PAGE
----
Let us examine some of the arguments for and against the continued display of the Confederate battle flag.
This week, the Navy’s High Admiral created an order banning the installation of Confederate battle flag in any public place on naval installations, ships, aircraft or submarines.
The move follows a similar directive from the U.S. Marine Corps, which moved in April to ban the use of Confederate flags on all marine locations.
For many, this decision is not just an obvious decision, but a long delay. The red banner with its blue X was the symbol of the greatest uprising in American history, the rebellion of eleven states, which waged war against the Union and made America’s armed forces their enemy.
But for some, the Confederate warfare represents no rebellion, but rather, the idealized heritage of the American South. For those who support the use of the Confederate flag, displaying it on a navy or seafloor does not support the insurgency, but rather helps to assert some southern pride.
Yet, 150 years after the Civil War, as the United States continues to face its ugly, racist past, there is a renewed debate about how the American South should be proud. Let us examine some of the arguments for and against the continued display of the Confederate battle flag.
Confederate battle flag – A piece of history
A common defence of the use of the Confederate flag is that it refers to the history of the American South, although such a dialogue is hard to account for the worst aspects of that past world – slavery.
When the Southern States declared their independence from the Union in 1860, Southern political leaders insisted that secession was a matter of states’ rights and that each state would set its own rules rather than dictate the proposed Confederate States of America. By some federal government.
But you cannot address the rights of states without asking the question: What is the right of a state?
The question of slavery has been defined as the political and economic debate of the country, and there is no denying that the southern partition is a response to abolitionist movements throughout the country. The Confederacy was created to allow states to continue enslaving black people. Any attempt to deny these aims is a severe case of historical revisionism.
Is there anything else to be proud of in the South?
The ugly history of enslaving an entire race, on the one hand, has tons of pride in the American South. The South has given us leaders of the civil rights movement, such as Martin Luther King, Jr., Rosa Parks and John Lewis.
The South has helped create space travel and, from its shore, has introduced more than 200 crew flights to the stars.
The South has provided us with the literature on Harper Lee and William Faulkner, fried chicken, barbecue, Coca-Cola, DisneyWorld and purely American music – jazz, blues, gospel, country and rock n ’roll, all from the contributions of Southern blacks and whites. Everything should be a source of pride.
But the Confederate battle flag shown does not represent the best of the American South. It is important to note that the Confederacy used a variety of flags during its short tenure, but the most recognizable red and blue banner was specifically used in the war against Union forces.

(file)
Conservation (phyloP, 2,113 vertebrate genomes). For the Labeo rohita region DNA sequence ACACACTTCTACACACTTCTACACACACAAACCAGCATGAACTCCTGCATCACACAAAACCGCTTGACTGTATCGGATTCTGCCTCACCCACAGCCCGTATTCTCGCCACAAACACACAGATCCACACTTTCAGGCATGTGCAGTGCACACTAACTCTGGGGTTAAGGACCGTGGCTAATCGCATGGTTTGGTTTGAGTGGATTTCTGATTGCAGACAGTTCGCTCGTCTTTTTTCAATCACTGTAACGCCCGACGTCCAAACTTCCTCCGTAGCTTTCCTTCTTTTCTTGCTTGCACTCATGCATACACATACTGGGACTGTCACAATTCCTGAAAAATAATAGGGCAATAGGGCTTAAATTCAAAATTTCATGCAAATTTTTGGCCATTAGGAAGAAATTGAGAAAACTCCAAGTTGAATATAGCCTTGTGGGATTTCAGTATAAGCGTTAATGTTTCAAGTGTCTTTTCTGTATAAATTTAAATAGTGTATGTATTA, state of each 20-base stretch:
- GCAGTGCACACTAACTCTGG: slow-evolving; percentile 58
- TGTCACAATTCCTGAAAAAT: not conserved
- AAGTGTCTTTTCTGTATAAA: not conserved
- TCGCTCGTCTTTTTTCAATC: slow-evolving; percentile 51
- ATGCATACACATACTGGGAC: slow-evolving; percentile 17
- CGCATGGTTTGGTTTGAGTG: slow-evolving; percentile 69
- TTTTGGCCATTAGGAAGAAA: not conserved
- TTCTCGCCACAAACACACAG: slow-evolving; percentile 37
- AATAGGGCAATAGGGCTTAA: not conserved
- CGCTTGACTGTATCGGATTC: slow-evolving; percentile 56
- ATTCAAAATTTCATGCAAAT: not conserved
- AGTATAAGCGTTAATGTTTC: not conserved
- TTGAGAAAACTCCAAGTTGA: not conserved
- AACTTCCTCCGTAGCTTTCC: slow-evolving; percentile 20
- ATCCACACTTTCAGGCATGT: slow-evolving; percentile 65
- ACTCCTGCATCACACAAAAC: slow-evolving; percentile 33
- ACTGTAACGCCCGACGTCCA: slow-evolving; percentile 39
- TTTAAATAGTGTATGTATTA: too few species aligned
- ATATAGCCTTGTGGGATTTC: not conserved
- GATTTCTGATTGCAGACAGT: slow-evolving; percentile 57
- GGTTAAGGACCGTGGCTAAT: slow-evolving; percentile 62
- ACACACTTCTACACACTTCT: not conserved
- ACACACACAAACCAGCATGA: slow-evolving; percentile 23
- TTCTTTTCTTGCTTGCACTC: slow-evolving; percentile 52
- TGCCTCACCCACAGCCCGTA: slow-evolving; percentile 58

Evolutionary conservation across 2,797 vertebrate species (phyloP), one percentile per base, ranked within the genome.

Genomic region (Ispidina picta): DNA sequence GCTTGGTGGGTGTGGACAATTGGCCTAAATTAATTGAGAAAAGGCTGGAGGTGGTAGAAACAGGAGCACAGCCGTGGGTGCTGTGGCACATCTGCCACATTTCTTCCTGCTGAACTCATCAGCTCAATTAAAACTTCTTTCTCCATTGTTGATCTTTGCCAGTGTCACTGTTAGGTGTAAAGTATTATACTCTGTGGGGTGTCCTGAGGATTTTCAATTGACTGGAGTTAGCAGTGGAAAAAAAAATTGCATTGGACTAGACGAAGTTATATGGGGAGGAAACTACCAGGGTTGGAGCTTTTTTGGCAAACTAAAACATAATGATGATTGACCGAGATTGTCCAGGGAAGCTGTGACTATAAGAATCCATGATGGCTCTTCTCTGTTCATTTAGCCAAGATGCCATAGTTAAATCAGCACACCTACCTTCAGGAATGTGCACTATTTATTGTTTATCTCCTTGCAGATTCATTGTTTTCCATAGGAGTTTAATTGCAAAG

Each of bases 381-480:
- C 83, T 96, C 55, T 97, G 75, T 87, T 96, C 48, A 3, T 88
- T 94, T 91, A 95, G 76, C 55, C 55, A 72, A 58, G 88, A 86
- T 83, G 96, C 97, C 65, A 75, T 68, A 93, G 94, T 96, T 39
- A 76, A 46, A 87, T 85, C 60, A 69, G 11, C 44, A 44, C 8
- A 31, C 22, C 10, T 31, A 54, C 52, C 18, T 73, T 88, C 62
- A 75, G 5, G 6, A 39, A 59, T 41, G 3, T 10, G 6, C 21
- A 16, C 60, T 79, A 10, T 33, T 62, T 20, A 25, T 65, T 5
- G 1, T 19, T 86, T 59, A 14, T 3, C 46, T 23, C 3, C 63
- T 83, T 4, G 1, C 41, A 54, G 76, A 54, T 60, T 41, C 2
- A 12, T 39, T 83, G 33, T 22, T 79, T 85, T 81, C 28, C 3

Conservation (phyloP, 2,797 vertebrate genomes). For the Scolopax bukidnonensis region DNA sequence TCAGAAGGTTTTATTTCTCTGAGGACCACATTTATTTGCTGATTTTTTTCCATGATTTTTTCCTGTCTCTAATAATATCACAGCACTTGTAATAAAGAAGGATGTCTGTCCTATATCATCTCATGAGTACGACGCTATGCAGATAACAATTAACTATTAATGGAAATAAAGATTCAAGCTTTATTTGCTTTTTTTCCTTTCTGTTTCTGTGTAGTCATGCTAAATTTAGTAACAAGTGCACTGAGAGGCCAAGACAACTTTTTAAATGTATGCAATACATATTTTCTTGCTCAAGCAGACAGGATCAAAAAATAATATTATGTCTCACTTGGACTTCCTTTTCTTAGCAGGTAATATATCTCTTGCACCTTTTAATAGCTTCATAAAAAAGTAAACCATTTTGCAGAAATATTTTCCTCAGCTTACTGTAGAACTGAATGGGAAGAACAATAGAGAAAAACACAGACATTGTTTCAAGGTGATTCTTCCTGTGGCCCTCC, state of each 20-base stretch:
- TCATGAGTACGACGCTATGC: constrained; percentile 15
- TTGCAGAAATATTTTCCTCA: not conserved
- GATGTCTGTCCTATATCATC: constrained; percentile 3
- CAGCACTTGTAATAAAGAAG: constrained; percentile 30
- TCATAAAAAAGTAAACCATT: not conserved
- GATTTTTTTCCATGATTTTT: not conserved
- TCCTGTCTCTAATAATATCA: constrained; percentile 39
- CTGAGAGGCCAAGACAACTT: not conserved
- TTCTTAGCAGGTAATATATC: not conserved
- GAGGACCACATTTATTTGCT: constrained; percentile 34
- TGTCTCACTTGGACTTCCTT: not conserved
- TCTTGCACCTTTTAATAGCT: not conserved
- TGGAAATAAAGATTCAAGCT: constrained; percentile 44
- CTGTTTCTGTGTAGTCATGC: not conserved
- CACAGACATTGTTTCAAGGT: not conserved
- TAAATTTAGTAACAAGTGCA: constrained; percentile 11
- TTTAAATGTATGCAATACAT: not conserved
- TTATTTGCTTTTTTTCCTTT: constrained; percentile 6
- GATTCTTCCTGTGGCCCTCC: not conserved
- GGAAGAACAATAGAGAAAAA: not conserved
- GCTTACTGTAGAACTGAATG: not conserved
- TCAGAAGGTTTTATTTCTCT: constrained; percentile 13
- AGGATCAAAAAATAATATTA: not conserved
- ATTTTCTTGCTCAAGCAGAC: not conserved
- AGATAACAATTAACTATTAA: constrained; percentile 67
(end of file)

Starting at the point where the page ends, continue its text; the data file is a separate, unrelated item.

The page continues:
Today, waving that banner does not mean that you want to honour the true heritage of pride from the American South. The American reason for the states’ right to allow human beings to buy and sell is that you want to honour those who raise arms against the US military.
Our ancestors died for the flag
Some argue that Confederate warfare is a way to honour their ancestors who took up arms to defend their home state from invading northern troops. Organizations such as the United Daughters of the Confederacy were created to honour the immediate relatives who died in the civil war and were responsible for the installation of statues of Confederate leaders in the South.
For them, the Confederate Flag is a way to remember the efforts of their loved ones.
But the Confederate States of the United States never became a republic. After four years of civil war, the southern states reunited with the Union and established a truce that continues to this day.
While it is understandable to want to honour your grandfather’s memory, you must recognize that we have decided to live in a united country represented by the American flag. The Confederate flag, meanwhile, did not represent the rebel efforts of a few southern rebels.
The reality is that the meaning of symbols changes.
The evolution of a symbol
During Jim’s time, black Americans were frightened by the Lynchian epidemic, banned from voting rights and formally separated, forced into prosperous schools and neighbourhoods, and excluded from financial services that allowed them to build a better life.
At all times, Southern leaders who supported this system of inequality used the Confederate battle flag to signal the cause of permanent separation.
If so, it is impossible to argue that the Confederate flag is not in favour of racism because, more than a century later, it stands for it. Consider the swastika, another sign of hatred. The Nazis of Germany acquired the geometric form from an ancient Hindu tradition, in which the symbol symbolizes good fortune.
But once it was accepted as the official symbol of the Nazi regime, it was almost impossible to link Swastika to anything else.
Yes, it is still used as a good omen in some Eurasian cultures, but people cannot print a swastika today thinking that it will be associated with anything other than hate and genocide.
Such is the case with the Confederate war. Regardless of your affiliation with the American South, you cannot deny that many people see the Confederate flag and are reminded of human slavery, the secession of Jim Crow and the armed rebellion against the US military.
A great way to celebrate Southern pride is to find a new symbol that does not represent so much ugliness to many.